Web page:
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Ideas for teaching place value with two-digit numbers - tens and ones

When children count, they basically learn numbers as a kind of "continuum" that goes on and on.  With simple counting your child might not catch on to the inherent structure of our number system, and how it is built with groups of tens, hundreds, thousands, and so on.

For children to understand place value (typically in 1st grade), they need to first be able to name small numbers, do simple additions and subtractions with small numbers, and understand about groups in counting (or skip-counting). Explain that if you have lots and lots of objects, the efficient way is to count them in groups, not individually.


An activity to help children understand tens and ones

Use beans or rocks. Place a pile of them on a table and show that it is easier to count them in groups of ten. First make groups of ten, then count the ten-groups and the individual beans separately. Say, "I have here five ten-groups, and four individual beans."

Continue in a similar way. Take a different amount of beans. Group them into groups of tens (and some left-overs). Count the ten-groups and the ones separately.

As you are doing that, you can introduce the words twenty, thirty, forty, etc.

Another way to practice this is to use bags or rubber bands so you can bag or band 10 of your objects together, and practice with those. Display 4 bags and 3 leftover beans. How many are there? The four bags means... forty, and besides those there are three. Total, forty-three.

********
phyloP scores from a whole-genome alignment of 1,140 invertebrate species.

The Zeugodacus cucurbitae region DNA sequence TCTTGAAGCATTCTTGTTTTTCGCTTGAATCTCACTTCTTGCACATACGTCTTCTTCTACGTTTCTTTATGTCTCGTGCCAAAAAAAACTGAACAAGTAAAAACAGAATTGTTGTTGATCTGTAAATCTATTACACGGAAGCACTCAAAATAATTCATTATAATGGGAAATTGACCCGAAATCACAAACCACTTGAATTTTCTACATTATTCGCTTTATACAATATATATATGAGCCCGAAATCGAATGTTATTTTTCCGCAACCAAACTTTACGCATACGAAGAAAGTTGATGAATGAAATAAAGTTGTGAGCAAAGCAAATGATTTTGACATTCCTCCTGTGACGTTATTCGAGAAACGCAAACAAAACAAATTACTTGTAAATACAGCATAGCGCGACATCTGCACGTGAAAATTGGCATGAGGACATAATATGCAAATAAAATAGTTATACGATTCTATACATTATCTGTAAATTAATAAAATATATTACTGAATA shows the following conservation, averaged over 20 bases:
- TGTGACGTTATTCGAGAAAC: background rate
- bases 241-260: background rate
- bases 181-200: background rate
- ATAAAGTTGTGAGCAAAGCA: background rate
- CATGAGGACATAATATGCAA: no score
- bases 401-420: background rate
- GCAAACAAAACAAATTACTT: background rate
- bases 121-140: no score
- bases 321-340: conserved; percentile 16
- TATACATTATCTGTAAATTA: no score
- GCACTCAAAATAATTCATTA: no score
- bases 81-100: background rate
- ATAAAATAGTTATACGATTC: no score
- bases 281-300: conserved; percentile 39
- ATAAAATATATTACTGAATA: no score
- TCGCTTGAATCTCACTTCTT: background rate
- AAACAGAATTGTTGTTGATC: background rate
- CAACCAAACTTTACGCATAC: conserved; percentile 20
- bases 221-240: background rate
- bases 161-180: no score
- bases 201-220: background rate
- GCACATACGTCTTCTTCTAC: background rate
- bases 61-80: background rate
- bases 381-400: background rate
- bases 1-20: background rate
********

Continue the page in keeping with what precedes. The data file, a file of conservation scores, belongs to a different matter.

A counting game for place value

You need beans or other counters and small bags. The main rule is that you are ONLY allowed to use the words from one to ten when you count! In other words, you are NOT allowedto use words like eleven, thirteen, twenty, etc.

In the game, each player adds one more counting object to the common pile on the table, and says the amount of total objects in a broken-down form. For example, eleven is said as "ten and one", twelve is said as "ten and two", twenty is "two tens", twenty-five is "two tens and five", and so on.

Whenever a whole ten is fulfilled, those ten beans are bundled together into a bag.

You can modify the game so that on their turn, each player adds two beans to the pile instead of one. Another variation is to name the number both in the usual way and in the broken down form.

Next would come the representation of this idea on paper, with numbers. The crucial point in place value is that a certain position or place represents a certain size group. The digit in that place tells you how many of those certain size groups you have.

(For that matter, we could start a different system of writing numbers where font size tells you the place value: for example 782 would be 7 tens, 8 hundreds, and 2 ones = 872.  Or, where the color of the digit tells you what group it represents, for example if black is ones, blue is tens, and red is hundreds, then 74 would be 470.  You could use these to further illustrate how the way we write numbers is just a convention; other cultures have done it differently.)

Math Mammoth Place Value 1

A self-teaching worktext for 1st grade that covers forming ten-groups, filling the 100-chart, breaking numbers to tens & ones, and comparing.

Download ($3.30). Also available as a printed copy.

=> Learn more and see the free samples!

See more topical Math Mammoth books


A more abstract idea

Here's a different idea to teach place value and the concept of representing certain size groups by something else (from the article The Concept and Teaching of Place Value). It does use something quite abstract, so may not help all students.